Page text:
Most of all have fun!

If you would like to take a Field Sketching class, my next one is Saturday, October 12, 2013, from 9:30 a.m. to 11:30 a.m.  You can sign up for class online at

Wednesday, March 20, 2013

Classes at Michaels Arts and Crafts

I'm teaching fine art classes at Michaels in Winter Park, Florida.  On Sunday, March 25, is the last floral project (Magnolia) for the next few months.  Next month will be all waterscape themes.  (They call them Seascapes officially, but the projects scheduled for April are mostly water-themed.

It took awhile to get back to teaching at Michaels again.  I was a fine art instructor a few years ago but they temporarily stopped classes.  Now, I am a Certified Grumbacher Acrylic Instructor which is required before anyone can teach fine art at any Michaels store.

If you would like to see an example of this coming Sunday's project you can see it on my Tumblr site.  I post all my class projects there and everything else here (including notifications of upcoming classes, open house events, etc.)

In the next two weeks I will be activating an email newsletter.  And for my students, future students and anyone else interested in learning to create art I've started an online magazine (free) for your viewing and educational pleasure.  It's called "The Art of Creating Art" and contains all sorts of constantly updated news, information and links on how to paint and draw in all sorts of mediums.

Enjoy and happy creating!

Sunday, December 09, 2012

Newest Completed Works

This past summer and fall, I completed one oil painting and one pencil drawing.  The pencil drawing was a commission of one of the horses at Freedom Ride named Ivan.  (When I took a snapshot of the drawing I didn't realize I'd caught some glare on his shiny nose!)

The poem says:

Ride upon the white
horse and a sense of
peace will come; for
the white horse is an
angel with wings
disguised and soon you
will ride as one.  Anon

Pencil is my favorite medium for drawing horses.

The oil painting was done via a reference photo as a starting point.  I originally thought the background was going to be very dark.  However, as happens so many times while painting, it decided it wanted to be a lighter picture.

If you happen to be interested in buying this painting it is available unframed.

Sunday, November 18, 2012

Book Review Apples for Cheyenne

Rachel is a little girl with autism.  The story is about one of her weekly visits to the barn where Cheyenne lives.  He is one of the therapy horses.

This is a wonderful book for both able-bodied children and those with special needs.  It is a nice way to teach those who do not understand autism  about the way autistic children perceive the world.  Both the author and illustrator of this book are familiar with autism as one has a son with autism and the other has autism.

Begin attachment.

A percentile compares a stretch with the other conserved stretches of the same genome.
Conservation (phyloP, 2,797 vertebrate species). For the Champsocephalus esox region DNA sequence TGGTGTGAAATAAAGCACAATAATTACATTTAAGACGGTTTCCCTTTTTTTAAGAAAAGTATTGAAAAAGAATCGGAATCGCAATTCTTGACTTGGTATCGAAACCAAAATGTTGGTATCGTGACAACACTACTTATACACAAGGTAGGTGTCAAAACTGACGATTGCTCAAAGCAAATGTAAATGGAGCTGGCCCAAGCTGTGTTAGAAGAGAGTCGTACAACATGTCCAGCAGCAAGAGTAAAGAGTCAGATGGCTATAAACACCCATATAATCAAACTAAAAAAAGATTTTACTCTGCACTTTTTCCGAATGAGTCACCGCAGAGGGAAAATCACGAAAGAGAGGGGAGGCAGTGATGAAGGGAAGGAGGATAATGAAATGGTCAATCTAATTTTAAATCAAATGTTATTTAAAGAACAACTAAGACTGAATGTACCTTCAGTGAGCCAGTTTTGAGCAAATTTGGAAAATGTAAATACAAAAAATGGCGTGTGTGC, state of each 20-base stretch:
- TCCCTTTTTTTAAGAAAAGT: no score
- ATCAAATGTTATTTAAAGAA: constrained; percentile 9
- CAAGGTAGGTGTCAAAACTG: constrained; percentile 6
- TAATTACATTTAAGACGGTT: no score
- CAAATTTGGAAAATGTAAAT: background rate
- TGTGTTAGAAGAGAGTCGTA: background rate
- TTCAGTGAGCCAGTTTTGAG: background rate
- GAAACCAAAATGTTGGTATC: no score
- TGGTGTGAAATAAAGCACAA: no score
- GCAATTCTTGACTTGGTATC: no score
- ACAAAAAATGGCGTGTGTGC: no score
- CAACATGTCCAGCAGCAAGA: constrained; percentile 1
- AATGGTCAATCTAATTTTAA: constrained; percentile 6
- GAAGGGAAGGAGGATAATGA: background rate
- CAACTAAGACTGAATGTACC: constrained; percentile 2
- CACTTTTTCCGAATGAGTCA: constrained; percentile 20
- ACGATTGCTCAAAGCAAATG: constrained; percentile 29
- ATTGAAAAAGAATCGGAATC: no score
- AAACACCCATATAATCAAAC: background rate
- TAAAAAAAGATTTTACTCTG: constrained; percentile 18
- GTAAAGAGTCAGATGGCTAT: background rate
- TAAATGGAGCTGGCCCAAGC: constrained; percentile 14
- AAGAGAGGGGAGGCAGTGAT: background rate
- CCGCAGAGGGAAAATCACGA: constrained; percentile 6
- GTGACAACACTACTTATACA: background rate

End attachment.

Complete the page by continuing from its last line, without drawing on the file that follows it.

I got a free copy of this charming book from a friend of mine because he knows I love horses and that I work with/for therapy horses once a week at Freedom Ride It was written by Elizabeth King Gerlach and illustrated by Kim Miller.

If you would like to purchase a copy of this book I have provided links to it at both Barnes and Noble and Amazon for your convenience.  I am not associated in any way whatsoever with either company except as a fellow customer.  Happy reading!

Barnes and Noble


Monday, October 22, 2012

General Colin Powell at Learning 2012

Due to a lack of internet access during his speech and chat with Elliott Maise, I am typing up this synopsis with lots of quotes.  I *would* have tweeted most of these if I'd been able.  Please also make sure to check out #lrn2012 on Twitter to see all the tweets from this and other sessions at Learning 2012.

On conferences like Learning 2012:  "It's important for humans to get together."

The military was the first to use technology for learning.  It was more efficient and saved money.

"Teams are what gets the work done."

General Colin Powell said that in all his 35 years in the military, (I hope I got that right!) he spent 6 of them in school.  Many companies do not recognize the importance of investing in "broadening the perspective of their leaders."

He then told a great story about motivation which included a rubber duck and a rubber chicken and how he used the chicken as a motivation tool in a training class one time.  lol

"It's all about motivating and inspiring people to learn."

He described how he handled the transition from being the Secretary of State one moment to not being the Secretary of State literally overnight.  The solution, if you are over 70, is to buy a Corvette.

He stated that he "was born analog."  Today, his grandchildren help him keep up-to-date on technology.  He said that technology "knocked down all the boundaries."

On technology he says, "The fun part of my life is seeing what's coming next."

"The world is moving from calendar to transactional thinking."

When training you must "change the software and then change the brainware."